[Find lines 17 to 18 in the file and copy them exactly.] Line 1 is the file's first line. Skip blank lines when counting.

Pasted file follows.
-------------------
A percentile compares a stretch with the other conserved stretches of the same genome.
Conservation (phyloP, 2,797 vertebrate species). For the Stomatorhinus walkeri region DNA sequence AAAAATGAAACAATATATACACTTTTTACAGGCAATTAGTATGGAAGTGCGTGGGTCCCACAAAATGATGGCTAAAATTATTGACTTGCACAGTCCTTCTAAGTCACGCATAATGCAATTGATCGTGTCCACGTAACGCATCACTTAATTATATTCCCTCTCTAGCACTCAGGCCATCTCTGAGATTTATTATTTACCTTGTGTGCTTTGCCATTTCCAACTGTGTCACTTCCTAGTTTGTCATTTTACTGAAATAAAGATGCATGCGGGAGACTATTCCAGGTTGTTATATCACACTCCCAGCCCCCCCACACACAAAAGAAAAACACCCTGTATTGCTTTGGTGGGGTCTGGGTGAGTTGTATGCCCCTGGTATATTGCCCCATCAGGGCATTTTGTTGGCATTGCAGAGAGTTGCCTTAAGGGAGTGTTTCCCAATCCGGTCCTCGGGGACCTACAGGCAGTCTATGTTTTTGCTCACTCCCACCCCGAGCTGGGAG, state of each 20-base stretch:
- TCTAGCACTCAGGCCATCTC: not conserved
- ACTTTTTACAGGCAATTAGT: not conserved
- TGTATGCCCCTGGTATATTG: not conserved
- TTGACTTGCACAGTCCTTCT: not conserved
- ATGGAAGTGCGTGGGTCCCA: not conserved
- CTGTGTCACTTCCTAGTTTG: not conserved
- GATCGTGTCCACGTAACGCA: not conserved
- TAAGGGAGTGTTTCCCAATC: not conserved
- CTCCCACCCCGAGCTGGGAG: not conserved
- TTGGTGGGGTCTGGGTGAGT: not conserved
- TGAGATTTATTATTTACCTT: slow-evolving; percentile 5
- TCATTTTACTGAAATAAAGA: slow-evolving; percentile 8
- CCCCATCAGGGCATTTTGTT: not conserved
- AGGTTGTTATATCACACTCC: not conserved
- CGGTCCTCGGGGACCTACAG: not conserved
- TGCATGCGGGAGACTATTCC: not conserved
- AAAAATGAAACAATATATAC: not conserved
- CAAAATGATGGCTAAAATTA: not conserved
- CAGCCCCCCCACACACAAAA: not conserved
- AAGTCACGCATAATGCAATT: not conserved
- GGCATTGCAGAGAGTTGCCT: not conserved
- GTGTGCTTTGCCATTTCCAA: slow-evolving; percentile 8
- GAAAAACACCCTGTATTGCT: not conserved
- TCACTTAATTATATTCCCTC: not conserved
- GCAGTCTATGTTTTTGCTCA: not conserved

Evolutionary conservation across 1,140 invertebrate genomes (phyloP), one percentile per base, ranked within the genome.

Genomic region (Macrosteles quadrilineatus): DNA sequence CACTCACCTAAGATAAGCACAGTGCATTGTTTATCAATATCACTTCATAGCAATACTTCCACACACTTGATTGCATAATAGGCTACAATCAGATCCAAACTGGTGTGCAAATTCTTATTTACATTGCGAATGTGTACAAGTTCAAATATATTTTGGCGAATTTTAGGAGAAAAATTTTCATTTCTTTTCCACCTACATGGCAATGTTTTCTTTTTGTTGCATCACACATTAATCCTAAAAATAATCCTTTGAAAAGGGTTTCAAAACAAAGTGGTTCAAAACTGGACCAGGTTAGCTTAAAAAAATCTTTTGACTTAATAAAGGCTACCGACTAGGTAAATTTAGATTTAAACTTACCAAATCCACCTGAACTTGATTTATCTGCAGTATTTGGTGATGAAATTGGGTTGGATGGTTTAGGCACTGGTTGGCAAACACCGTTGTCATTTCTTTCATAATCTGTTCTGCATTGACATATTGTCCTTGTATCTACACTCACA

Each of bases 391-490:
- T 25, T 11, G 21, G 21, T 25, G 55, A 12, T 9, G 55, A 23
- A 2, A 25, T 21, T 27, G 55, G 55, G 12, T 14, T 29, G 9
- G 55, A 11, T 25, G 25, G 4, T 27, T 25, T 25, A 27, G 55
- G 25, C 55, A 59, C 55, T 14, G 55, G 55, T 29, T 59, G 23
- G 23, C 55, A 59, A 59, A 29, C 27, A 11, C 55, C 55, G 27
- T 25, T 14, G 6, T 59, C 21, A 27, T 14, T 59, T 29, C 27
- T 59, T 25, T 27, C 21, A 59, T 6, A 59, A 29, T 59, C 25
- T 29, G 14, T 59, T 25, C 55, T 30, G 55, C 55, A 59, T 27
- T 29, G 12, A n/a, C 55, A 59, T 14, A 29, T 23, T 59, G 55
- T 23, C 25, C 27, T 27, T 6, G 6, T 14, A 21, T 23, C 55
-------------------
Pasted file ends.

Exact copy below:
- CGGTCCTCGGGGACCTACAG: not conserved
- TGCATGCGGGAGACTATTCC: not conserved